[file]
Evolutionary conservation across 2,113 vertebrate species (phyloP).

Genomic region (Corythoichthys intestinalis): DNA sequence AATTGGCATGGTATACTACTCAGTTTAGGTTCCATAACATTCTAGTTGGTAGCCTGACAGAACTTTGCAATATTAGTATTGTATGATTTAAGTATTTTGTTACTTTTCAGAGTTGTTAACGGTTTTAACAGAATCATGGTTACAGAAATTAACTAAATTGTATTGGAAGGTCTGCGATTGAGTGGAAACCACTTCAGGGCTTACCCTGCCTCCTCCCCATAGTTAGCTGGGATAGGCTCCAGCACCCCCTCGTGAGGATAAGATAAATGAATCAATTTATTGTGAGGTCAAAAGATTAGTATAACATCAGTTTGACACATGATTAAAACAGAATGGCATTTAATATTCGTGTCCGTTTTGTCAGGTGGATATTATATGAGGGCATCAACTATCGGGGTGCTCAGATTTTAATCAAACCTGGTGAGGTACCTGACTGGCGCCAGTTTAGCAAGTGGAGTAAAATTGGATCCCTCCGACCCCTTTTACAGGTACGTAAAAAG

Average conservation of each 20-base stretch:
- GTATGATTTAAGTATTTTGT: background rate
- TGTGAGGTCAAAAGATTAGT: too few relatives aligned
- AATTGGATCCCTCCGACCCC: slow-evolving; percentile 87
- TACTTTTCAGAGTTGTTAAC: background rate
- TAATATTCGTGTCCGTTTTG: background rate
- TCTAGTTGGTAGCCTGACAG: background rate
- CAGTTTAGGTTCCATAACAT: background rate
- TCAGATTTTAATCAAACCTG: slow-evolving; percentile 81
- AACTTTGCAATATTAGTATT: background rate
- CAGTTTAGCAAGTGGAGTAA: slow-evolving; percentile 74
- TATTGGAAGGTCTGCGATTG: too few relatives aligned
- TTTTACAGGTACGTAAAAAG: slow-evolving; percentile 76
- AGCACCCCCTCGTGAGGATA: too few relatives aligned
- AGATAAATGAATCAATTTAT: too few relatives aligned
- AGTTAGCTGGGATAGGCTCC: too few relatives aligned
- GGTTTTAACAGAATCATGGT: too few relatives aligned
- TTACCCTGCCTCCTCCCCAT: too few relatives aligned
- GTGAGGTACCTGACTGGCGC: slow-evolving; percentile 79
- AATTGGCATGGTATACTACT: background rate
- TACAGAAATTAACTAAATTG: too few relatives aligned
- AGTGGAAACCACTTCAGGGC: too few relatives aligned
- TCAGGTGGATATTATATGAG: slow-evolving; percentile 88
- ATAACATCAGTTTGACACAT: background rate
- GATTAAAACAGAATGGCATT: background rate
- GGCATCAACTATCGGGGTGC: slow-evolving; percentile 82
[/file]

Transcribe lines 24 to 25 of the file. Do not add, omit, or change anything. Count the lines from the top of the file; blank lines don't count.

- AGTGGAAACCACTTCAGGGC: too few relatives aligned
- TCAGGTGGATATTATATGAG: slow-evolving; percentile 88